A man who helped "lasso" parking ticket machines and tore them from their foundations using a van to steal more than $60,000 cash has been jailed for what a judge described as a "rampage".
The County Court heard that 11 machines were targeted in suburban Melbourne and Ballarat in a six-week spree between March and April last year that netted the gang on average more than $10,000 a week.
Prosecutor Stephen Ballek said about $482,000 in damage was caused to the machines at locations from Southbank, South Melbourne, Docklands, Frankston, Bentleigh and Clayton.
Mr Ballek earlier told the court that Ahmed Said was one of three men who reversed a van up to the machines, tied a tow strap around them and attached it to the bumper bar before driving the vehicle forward at a fast speed.
After the machines were dislodged from their base, they were lifted into the rear of the Toyota Hiace van during the early-morning raids.
Said, 23, a truck jockey, of Endeavour Hills, pleaded guilty to six charges of theft, four of attempted theft and to three charges of stealing car registration plates.
In sentencing him on Thursday, Judge Chris O'Neill said imposing a suspended sentence or a community corrections order would not reflect the seriousness of the offences.
Judge O'Neill said the crimes involved significant planning and the use of disguises had caused damage and losses totalling more than $500,000.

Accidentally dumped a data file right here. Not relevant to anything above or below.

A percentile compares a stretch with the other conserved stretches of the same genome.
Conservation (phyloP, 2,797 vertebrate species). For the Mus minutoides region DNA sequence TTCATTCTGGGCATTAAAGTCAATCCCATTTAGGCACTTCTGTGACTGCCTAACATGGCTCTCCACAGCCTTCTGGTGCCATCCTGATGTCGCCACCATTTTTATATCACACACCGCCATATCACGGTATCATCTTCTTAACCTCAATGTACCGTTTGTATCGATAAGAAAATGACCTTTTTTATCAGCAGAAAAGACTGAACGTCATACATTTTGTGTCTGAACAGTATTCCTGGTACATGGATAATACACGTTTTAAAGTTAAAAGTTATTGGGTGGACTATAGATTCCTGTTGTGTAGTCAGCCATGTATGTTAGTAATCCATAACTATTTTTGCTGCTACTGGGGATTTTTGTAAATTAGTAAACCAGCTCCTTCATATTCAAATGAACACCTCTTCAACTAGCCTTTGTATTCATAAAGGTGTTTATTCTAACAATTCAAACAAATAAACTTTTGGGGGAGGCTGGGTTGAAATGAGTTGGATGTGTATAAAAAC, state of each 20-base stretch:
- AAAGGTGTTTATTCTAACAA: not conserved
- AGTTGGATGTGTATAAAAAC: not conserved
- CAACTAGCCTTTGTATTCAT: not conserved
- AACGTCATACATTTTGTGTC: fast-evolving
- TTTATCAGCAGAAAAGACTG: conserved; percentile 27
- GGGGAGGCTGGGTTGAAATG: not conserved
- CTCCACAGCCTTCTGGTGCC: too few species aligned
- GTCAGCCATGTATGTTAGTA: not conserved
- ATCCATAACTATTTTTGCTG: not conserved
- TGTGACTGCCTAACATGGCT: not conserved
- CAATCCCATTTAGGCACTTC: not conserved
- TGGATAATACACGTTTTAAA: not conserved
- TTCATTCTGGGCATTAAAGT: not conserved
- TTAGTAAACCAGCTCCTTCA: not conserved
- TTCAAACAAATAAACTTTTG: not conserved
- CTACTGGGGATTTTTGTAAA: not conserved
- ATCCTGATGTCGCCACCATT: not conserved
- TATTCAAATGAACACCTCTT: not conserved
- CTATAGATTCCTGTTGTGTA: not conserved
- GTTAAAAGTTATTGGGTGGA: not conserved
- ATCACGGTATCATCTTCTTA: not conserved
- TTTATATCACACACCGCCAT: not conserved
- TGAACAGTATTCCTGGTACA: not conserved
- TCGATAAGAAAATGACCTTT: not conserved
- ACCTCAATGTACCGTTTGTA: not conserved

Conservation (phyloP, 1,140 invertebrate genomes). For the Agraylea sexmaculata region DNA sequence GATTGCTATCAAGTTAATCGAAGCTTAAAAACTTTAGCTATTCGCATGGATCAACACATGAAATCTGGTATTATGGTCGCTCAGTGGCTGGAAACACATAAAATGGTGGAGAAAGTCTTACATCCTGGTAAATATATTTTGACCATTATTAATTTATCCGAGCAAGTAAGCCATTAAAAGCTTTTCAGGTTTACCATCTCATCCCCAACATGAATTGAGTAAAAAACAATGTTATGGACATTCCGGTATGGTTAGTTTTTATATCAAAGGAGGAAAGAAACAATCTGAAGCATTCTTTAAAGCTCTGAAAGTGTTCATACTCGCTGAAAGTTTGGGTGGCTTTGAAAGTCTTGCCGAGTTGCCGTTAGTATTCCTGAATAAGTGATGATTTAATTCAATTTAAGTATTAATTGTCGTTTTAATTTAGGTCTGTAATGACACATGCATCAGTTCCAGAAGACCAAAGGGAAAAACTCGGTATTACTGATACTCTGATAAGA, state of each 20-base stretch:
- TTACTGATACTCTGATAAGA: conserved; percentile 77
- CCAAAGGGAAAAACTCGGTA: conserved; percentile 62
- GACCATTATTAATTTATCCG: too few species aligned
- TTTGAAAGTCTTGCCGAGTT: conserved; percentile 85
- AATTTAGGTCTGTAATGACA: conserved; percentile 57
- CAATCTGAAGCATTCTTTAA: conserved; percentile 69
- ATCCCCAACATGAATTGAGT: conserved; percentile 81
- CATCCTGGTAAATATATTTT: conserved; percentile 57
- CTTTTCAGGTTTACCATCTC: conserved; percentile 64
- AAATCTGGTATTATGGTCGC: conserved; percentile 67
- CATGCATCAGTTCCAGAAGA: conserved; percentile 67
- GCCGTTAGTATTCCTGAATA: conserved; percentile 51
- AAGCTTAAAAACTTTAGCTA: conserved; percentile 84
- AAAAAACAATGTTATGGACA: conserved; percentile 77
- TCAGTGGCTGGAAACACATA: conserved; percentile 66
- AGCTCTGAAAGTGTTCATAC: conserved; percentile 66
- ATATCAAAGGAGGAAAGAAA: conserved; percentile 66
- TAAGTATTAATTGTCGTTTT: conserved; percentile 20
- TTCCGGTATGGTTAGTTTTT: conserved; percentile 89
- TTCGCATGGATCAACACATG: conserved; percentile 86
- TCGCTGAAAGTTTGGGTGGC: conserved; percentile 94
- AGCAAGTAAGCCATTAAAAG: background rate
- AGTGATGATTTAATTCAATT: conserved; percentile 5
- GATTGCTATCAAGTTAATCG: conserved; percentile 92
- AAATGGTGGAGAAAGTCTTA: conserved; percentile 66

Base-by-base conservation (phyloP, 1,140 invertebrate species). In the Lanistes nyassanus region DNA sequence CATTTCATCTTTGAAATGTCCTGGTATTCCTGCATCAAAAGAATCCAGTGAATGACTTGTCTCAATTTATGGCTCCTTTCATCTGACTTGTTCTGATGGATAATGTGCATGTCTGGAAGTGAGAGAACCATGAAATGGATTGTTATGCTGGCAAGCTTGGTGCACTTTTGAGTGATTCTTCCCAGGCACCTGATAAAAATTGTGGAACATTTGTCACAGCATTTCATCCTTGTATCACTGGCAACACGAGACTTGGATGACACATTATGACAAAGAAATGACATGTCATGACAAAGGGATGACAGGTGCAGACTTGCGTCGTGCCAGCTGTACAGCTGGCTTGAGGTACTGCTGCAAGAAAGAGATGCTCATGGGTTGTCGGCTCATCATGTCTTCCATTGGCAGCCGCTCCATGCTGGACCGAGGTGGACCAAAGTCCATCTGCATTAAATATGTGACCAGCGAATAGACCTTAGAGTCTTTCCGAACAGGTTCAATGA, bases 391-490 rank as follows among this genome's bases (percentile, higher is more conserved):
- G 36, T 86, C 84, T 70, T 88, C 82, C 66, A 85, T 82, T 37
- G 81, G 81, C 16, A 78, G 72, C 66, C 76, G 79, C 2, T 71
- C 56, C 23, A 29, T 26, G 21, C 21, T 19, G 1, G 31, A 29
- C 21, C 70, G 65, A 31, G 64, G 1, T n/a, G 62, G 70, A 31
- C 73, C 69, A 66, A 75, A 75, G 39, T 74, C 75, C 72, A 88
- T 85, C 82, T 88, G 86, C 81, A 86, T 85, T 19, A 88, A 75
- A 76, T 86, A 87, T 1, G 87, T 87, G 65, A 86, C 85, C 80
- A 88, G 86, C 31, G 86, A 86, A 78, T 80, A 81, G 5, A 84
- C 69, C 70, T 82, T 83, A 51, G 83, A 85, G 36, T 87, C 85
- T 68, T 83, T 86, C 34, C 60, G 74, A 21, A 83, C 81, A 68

He said Said had "reasonable" prospects of rehabilitation, accepted he had close family support and his prior criminal history was limited.
He was jailed for three years with a minimum of 12 months.
Mr Ballek said the case against one man had not been heard while the third suspect had been interviewed but not charged.
He said Said was overseas when police searched his home on April 18 last year, and they found clothing worn during the thefts, and he was arrested on his return to Australia in July.
Defence barrister Ashley Halphen described the offences as "sadly another example in this court of a young man derailed by the savage grip of ice".
Mr Halphen said Said had appeared four times previously in court for other offences and that he had been "smoking ice daily at great expense" which reflected, on his client's instructions, the "brazen nature" of his latest crimes.
"All benefits to him [from the thefts] came in the form of ice," he said.
Mr Halphen said that after spending an initial 22 days on remand, and with the benefit of the Magistrates Court integrated services program (CISP), Said was now "highly motivated", drug free and had cut ties with previous associates.
His older brother had been "assigned as a family supervisor", he said, and with the other changes, it went a "long way to accepting the proposition he has redeemed and salvaged himself".
Mr Ballek had submitted that an immediate jail term was the only appropriate sentence, highlighting Said's prior criminal history, the degree of planning used, use of disguises and the cost of the damage caused to the machines.